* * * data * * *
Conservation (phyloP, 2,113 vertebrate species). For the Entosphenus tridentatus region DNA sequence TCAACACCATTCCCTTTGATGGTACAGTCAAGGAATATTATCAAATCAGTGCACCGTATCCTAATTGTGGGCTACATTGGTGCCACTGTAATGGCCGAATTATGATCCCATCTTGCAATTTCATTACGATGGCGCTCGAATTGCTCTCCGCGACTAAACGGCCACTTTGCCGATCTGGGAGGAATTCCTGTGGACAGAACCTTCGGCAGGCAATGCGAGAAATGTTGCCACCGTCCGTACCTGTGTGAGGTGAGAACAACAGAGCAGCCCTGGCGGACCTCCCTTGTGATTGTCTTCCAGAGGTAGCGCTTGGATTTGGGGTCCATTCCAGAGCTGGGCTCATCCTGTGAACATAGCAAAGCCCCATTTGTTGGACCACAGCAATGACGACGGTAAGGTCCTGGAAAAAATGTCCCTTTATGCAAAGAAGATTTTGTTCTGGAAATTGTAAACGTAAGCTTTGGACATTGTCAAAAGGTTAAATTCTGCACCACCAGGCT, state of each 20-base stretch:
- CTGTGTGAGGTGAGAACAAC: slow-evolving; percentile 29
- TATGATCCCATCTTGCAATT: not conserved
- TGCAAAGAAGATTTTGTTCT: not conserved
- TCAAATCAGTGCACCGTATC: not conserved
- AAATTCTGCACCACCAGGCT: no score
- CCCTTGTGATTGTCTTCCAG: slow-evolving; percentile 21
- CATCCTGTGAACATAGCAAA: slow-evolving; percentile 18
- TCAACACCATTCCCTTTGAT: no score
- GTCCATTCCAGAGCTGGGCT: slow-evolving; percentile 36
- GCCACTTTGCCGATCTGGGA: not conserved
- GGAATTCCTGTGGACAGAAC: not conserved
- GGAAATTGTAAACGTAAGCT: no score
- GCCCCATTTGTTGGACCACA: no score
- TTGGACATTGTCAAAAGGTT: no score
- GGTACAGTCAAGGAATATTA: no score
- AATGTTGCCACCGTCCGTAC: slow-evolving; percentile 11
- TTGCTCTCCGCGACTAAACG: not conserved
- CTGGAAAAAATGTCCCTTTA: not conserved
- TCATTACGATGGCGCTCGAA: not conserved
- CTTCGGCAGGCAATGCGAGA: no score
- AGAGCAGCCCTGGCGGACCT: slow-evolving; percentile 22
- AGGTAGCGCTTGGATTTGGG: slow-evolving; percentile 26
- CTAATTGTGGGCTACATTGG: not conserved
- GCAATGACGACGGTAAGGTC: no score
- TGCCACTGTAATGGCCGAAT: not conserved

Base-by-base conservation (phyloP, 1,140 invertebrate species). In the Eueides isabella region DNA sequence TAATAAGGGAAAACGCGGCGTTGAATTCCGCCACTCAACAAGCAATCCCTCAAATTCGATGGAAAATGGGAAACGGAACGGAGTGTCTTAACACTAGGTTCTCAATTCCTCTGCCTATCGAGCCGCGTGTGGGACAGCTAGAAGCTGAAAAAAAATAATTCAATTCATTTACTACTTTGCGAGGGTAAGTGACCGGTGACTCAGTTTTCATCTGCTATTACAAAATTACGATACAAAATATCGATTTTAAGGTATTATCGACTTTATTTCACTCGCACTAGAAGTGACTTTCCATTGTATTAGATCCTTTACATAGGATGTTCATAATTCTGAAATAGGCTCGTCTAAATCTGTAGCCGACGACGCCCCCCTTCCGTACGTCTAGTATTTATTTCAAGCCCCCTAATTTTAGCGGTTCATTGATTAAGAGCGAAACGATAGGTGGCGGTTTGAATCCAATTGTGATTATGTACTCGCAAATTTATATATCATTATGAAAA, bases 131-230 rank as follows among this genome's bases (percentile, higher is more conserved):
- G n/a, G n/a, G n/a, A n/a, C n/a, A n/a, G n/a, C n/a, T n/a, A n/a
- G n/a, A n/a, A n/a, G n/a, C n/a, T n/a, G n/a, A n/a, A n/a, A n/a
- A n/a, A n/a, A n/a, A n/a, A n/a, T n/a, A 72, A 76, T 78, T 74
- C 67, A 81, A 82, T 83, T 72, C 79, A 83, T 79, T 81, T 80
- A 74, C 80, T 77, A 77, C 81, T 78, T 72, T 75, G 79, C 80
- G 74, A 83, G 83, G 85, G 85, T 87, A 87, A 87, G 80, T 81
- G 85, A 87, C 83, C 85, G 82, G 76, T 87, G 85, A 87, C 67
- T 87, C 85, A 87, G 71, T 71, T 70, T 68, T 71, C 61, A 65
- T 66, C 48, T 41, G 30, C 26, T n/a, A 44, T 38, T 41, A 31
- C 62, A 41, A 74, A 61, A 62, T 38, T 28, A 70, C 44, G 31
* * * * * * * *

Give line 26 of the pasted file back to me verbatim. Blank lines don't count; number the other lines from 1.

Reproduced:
- TGCCACTGTAATGGCCGAAT: not conserved